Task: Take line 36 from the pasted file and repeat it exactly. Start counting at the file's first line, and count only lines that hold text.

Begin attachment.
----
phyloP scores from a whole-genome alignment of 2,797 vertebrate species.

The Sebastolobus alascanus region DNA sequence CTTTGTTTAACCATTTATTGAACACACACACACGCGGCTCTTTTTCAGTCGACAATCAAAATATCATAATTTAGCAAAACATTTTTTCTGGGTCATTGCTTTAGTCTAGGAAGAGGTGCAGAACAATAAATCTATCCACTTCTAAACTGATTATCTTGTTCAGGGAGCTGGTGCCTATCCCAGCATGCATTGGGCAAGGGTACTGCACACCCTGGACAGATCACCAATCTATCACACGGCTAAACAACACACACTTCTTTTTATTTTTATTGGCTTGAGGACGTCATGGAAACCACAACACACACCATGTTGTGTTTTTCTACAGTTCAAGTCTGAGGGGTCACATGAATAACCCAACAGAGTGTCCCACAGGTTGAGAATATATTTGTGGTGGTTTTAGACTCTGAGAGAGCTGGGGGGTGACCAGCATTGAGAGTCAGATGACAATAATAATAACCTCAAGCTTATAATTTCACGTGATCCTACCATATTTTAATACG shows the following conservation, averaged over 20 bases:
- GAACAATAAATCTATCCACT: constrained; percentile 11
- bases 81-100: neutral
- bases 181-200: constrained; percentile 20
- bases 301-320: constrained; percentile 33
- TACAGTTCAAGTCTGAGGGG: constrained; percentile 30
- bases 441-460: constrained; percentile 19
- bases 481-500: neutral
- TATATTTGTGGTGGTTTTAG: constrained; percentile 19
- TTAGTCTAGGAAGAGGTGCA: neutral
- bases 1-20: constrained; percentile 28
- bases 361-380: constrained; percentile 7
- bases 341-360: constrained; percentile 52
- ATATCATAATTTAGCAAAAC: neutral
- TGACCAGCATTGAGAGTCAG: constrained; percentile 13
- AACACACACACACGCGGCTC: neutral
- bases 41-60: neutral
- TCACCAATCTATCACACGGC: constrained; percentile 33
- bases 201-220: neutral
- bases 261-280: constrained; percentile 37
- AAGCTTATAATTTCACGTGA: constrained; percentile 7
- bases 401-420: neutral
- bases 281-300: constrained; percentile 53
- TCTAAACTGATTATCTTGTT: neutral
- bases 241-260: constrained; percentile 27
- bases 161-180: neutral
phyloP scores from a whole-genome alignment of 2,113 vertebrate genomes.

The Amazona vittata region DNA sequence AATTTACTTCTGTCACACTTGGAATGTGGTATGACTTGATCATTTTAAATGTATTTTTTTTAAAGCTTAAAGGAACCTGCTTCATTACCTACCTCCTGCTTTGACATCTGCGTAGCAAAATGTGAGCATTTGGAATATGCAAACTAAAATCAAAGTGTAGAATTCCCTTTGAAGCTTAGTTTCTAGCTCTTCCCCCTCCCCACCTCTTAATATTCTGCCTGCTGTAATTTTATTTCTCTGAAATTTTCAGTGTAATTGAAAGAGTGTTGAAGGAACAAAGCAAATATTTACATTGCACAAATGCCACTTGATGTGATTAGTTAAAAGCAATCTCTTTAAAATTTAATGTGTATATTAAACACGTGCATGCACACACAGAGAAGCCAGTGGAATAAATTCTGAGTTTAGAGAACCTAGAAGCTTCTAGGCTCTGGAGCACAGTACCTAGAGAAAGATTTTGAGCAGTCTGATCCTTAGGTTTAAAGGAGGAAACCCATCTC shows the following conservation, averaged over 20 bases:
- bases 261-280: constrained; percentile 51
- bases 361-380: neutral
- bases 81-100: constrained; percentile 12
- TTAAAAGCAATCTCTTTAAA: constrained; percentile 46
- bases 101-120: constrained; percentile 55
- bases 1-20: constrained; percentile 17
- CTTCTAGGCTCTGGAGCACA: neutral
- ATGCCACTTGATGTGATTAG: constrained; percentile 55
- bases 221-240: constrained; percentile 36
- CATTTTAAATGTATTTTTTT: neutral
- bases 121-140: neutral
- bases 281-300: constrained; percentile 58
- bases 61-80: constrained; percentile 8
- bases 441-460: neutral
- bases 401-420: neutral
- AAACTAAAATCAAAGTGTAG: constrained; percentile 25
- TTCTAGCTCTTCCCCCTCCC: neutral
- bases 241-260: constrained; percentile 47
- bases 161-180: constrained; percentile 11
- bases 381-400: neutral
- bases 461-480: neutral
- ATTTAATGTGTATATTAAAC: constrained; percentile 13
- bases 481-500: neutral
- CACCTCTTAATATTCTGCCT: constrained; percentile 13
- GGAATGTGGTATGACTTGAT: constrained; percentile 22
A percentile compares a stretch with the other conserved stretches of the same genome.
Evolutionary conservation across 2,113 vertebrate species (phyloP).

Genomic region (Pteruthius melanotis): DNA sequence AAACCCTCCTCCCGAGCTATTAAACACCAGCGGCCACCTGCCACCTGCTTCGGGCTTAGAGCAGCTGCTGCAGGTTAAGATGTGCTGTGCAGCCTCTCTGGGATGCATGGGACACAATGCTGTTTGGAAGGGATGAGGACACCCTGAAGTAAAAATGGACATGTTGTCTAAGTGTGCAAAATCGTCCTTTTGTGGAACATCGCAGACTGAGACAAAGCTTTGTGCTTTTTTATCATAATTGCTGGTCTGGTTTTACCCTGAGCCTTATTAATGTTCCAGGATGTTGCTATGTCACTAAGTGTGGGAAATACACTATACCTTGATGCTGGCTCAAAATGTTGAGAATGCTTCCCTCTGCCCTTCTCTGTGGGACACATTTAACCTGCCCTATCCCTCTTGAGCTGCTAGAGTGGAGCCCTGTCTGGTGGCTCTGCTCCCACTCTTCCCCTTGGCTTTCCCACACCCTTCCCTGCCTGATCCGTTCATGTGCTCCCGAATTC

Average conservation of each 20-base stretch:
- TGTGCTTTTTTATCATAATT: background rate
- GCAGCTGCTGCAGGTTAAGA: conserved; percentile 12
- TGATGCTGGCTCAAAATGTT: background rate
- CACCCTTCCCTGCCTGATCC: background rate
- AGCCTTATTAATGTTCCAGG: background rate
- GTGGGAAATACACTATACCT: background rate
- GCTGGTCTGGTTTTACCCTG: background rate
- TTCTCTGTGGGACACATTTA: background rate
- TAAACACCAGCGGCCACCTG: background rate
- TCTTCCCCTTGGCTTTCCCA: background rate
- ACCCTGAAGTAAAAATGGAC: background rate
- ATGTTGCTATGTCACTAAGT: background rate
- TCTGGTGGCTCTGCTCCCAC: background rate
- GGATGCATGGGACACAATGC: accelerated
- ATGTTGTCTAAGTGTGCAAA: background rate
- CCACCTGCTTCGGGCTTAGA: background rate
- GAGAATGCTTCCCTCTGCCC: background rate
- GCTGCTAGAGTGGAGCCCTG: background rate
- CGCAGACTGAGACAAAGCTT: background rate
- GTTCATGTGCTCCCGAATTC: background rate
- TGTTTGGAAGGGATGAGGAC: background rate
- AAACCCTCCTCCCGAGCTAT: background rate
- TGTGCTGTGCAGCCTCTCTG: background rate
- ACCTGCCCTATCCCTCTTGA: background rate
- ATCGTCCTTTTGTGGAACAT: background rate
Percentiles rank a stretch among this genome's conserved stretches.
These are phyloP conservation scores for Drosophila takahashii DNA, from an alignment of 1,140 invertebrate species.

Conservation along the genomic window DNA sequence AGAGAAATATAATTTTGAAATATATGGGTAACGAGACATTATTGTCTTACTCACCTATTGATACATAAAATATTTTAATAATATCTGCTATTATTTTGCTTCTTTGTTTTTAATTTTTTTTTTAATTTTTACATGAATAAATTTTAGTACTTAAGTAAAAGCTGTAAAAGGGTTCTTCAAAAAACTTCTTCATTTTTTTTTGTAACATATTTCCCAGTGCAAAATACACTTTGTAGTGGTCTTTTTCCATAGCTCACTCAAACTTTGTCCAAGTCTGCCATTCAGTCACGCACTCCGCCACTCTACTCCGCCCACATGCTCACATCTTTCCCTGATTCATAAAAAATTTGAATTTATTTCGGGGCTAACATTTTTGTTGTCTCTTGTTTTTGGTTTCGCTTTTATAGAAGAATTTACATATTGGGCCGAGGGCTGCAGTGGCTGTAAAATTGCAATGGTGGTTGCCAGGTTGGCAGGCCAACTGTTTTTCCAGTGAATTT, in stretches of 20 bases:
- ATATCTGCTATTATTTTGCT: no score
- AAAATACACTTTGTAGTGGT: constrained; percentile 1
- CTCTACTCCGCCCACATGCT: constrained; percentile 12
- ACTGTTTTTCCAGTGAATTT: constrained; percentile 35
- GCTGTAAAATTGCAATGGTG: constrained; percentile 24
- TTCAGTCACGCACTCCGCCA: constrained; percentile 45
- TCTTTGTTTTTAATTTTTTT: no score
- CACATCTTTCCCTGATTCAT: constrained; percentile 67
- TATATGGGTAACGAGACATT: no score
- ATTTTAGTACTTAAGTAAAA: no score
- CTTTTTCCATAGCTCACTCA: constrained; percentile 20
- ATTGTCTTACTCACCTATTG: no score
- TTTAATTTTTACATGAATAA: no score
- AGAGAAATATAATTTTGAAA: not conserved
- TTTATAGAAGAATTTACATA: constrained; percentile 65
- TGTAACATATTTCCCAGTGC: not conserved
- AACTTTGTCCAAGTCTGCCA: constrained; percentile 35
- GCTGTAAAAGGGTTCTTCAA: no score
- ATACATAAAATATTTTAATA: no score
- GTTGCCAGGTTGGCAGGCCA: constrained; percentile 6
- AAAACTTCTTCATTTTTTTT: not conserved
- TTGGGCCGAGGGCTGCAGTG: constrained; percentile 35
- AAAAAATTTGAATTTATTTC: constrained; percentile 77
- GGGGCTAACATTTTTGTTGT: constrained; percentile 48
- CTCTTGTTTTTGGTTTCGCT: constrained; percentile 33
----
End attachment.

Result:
- CTTCTAGGCTCTGGAGCACA: neutral